Russia continues to make progress in restoring oil production to Soviet-era levels. It is the world's second largest net exporter, even though the Soviet Union was once the world's largest producer, and the restructuring of the oil industry appears to be working well. No wonder OPEC was concerned. While Russia initially acceded to OPEC requests that it restrain production, it is not clear to what extent it actually did so. q.v.
Bringing the North Slope Gas Cap South
Pete was glad to learn that this issue is far from dead. It seems congress has a plan to guarantee the pipeline a $3.25 per Mcf price against tax credits for the difference with the market price, and to guarantee most of the construction costs of the Alaska portion. q.v. It's hard to imagine how the Canadian producers, who only get the market price, could look upon that one too favorably, and the line will certainly transit a lot of their turf, but it is at least attempting to do something that needs to be done. Meanwhile, the rest of the industry, responding to market price signals tick for lagged tick, continued to drop drilling activity, suggesting that the public purse may not be on the hook for too long if prices again spike up when the effect of the development lull is eventually felt. The moral, of course, is that consumers are going to have to pay for it one way or the other. No surprises there. Just hope the old pension mutual fund advisor didn't put it all in independent electricity producers.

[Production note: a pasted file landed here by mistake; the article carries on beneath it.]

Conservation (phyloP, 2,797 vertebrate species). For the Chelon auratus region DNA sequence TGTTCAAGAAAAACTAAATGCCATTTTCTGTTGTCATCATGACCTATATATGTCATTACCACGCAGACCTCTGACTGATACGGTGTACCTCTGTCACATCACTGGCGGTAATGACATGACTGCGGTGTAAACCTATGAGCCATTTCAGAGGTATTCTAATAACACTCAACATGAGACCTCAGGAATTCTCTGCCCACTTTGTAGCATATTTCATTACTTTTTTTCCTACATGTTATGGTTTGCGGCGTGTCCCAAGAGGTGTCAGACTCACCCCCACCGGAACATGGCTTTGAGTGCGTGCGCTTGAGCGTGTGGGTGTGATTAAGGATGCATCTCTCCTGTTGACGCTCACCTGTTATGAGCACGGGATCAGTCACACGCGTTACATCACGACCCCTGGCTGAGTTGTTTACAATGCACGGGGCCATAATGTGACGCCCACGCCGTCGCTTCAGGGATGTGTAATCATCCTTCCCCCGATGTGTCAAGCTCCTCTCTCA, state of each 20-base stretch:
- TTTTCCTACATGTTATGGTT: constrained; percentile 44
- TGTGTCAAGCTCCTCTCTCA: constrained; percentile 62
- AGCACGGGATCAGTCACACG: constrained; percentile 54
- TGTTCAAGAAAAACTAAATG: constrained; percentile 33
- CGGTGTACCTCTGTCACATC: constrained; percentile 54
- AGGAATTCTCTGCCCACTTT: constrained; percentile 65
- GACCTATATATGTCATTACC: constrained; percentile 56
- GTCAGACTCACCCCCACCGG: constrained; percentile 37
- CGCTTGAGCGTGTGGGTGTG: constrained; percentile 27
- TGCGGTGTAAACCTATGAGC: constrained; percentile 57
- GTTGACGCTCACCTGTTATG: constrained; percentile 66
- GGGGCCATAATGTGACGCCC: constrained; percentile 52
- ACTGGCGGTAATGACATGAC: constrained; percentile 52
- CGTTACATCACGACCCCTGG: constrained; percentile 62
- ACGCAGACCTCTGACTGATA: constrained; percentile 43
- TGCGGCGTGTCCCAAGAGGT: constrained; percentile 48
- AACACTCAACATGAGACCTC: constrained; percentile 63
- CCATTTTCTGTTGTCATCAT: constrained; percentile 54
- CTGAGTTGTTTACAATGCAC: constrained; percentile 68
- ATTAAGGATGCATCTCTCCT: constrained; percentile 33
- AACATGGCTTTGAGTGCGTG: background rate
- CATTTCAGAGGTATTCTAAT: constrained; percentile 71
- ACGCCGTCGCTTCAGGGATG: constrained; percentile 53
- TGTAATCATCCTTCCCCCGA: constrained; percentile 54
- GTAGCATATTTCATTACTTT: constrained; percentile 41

Since Pete is usually wrong about price forecasts, it's worth noting that EIA doesn't believe that the real (in year 2000 dollars) wellhead gas prices will hit the $3.25 number until 2020 q.v., suggesting that it might be a good time to become an oil industry tax lawyer. Of course, it has always has been, and no doubt always will be, a good time to become an oil industry tax lawyer.*